Switzerland belongs to a select group including Japan, Panama, Vietnam, Chile, Costa Rica, Qatar, Uruguay, Mauritius and Botswana in being free of internal and external conflicts, according to the Global Peace Index 2016.
The study produced by the Institute for Economics and Peace (IEP) think tank also lists Switzerland – which has compulsory military service – as the seventh most peaceful country in the world.
It is one of just eleven countries in the world with a ‘very high’ peace rating.
At the top of the rankings in the IEP’s tenth global peace report were Iceland, Denmark and Austria. Syria was the least peaceful country in the world for the second year in a row, below both Iraq and South Sudan.
But Switzerland’s positive results come in the context of a decreasing world peace, according to the report’s authors.
This decline reflects “an underlying decade-long deterioration in world peacefulness driven primarily by increased terrorism and higher levels of political instability,” the IEP said in a media release.
“The historic ten-year deterioration in peace has largely been driven by the intensifying conflicts in the Middle East and North Africa region [the world’s least peaceful],” the report’s authors stated.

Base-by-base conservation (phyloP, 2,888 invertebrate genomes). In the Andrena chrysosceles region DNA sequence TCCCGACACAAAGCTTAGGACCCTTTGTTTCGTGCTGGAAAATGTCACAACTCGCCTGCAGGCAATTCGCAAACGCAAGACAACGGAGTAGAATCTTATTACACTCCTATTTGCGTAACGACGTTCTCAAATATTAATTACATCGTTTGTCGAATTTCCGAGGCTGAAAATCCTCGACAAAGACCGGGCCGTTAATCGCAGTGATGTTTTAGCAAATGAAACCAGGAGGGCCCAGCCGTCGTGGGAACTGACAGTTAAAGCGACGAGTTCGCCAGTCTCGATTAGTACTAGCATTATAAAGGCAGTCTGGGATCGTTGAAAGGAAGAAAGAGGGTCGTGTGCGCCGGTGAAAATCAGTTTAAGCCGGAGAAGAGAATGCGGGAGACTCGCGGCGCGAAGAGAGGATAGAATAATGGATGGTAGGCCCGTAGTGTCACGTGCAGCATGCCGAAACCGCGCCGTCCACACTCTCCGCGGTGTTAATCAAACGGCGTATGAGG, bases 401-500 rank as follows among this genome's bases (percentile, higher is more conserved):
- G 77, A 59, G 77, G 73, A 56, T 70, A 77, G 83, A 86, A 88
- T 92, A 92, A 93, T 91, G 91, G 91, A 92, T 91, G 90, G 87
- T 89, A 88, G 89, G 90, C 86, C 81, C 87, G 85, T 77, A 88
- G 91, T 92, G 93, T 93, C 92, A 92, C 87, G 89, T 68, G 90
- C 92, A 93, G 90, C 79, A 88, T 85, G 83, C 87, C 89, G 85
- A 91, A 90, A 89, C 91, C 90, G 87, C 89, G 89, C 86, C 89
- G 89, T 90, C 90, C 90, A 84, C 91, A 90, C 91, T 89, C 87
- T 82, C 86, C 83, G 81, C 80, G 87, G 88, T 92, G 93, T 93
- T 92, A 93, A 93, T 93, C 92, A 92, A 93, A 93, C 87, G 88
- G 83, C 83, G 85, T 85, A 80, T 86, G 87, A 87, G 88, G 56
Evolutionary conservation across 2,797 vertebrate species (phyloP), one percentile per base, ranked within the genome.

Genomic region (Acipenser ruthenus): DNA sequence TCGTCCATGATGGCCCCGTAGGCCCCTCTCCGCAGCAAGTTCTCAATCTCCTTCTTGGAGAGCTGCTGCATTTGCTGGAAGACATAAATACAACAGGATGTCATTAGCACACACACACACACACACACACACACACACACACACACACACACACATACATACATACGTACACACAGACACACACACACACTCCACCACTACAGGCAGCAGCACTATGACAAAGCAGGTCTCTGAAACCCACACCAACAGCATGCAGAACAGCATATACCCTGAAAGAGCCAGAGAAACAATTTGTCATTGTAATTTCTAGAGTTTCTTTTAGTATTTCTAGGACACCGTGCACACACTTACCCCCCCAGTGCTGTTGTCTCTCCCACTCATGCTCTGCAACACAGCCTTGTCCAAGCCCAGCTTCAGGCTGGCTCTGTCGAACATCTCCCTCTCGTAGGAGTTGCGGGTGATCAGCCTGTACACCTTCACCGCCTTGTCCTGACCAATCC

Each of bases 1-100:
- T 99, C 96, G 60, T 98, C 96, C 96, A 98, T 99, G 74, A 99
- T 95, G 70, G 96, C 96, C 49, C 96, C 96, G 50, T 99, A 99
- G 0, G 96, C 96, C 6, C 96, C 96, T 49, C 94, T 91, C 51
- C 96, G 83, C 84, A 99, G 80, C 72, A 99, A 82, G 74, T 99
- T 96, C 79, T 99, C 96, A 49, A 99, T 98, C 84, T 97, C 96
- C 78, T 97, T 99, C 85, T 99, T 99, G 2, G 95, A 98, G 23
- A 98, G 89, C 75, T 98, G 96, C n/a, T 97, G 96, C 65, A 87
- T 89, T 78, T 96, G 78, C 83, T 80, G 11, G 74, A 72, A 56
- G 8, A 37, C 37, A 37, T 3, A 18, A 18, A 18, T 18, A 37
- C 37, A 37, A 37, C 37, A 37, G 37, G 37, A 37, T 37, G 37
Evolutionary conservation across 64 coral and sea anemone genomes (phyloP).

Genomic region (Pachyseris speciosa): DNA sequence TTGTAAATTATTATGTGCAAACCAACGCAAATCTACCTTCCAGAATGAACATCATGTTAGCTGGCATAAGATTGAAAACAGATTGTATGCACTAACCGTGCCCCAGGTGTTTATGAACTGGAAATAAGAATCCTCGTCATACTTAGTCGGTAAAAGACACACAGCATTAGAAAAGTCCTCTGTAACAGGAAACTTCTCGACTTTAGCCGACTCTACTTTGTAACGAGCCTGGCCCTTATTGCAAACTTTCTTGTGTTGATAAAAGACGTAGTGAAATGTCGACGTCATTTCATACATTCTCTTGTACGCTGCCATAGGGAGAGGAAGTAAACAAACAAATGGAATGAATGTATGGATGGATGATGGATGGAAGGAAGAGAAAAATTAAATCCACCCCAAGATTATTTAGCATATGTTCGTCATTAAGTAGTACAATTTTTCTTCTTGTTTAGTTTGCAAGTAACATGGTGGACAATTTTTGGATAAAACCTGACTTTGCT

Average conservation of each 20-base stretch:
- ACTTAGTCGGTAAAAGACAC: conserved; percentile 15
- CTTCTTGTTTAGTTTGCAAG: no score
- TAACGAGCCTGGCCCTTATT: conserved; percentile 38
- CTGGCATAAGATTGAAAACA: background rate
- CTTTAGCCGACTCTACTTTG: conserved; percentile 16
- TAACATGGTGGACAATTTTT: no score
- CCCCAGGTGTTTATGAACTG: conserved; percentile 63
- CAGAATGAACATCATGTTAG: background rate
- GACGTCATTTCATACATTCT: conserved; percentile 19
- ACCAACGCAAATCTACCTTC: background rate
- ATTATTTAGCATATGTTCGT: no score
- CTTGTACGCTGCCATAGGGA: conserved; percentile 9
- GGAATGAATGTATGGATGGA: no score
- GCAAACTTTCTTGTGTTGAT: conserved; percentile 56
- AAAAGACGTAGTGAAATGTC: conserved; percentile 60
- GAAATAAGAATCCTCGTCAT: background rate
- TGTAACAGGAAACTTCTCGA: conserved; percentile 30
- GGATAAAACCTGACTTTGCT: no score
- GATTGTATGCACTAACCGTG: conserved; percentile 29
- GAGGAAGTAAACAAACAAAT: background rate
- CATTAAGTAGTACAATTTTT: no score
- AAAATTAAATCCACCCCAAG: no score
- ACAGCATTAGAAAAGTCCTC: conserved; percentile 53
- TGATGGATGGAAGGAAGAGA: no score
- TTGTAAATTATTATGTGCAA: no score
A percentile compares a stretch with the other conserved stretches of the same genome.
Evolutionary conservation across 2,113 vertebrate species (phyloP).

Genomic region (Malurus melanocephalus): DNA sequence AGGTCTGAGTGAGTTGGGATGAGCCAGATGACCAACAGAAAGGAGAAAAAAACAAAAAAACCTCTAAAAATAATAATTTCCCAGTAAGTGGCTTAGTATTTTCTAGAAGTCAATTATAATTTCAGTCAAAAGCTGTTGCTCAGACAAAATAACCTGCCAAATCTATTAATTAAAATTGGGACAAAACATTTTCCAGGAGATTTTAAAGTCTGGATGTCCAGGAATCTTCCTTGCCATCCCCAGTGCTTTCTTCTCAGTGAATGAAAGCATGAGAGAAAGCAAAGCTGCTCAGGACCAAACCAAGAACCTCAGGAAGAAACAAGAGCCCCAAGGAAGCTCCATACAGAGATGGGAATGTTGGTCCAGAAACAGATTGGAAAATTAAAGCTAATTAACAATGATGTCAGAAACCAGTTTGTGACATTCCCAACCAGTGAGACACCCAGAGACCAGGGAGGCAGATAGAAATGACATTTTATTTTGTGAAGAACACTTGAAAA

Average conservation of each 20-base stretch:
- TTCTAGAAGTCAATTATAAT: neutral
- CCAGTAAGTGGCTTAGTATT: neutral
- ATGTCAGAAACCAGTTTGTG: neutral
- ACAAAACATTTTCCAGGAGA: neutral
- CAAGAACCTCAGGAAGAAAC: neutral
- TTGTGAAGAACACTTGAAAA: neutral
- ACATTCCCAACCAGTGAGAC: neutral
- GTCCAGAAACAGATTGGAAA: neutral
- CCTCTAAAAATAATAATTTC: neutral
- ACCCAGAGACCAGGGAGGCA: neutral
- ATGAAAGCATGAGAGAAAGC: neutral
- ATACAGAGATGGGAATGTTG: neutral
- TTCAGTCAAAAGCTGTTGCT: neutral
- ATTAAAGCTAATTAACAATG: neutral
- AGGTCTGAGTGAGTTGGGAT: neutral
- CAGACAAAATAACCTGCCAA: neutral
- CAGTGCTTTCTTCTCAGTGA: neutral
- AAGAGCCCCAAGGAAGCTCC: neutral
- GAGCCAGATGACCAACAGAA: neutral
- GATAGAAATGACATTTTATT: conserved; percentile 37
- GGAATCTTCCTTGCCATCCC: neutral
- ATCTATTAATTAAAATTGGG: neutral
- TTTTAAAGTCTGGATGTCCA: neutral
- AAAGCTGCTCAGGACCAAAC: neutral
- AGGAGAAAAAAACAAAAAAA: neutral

“Terrorism is also at an all-time high, battle deaths from conflict are at a 25-year high, and the number of refugees and displaced people are at a level not seen in sixty years,” the report says, highlighting the global effects of breakdowns in peace.
In total 81 countries have become more peaceful in the last 12 months, while 79 have become less so.
But The IEP report also noted a couple of upsides: rising UN peacekeeping funding, and a fall in the number of countries of countries which have high levels of police and internal security officers.
“These are promising developments that counter the fall in overall global peace,” the report noted.
The IEP studies the relationship between economics, business and peace with the Global Peace Index results based on factors including a country's involvement in internal and external conflicts, domestic safety and security and levels of militarization.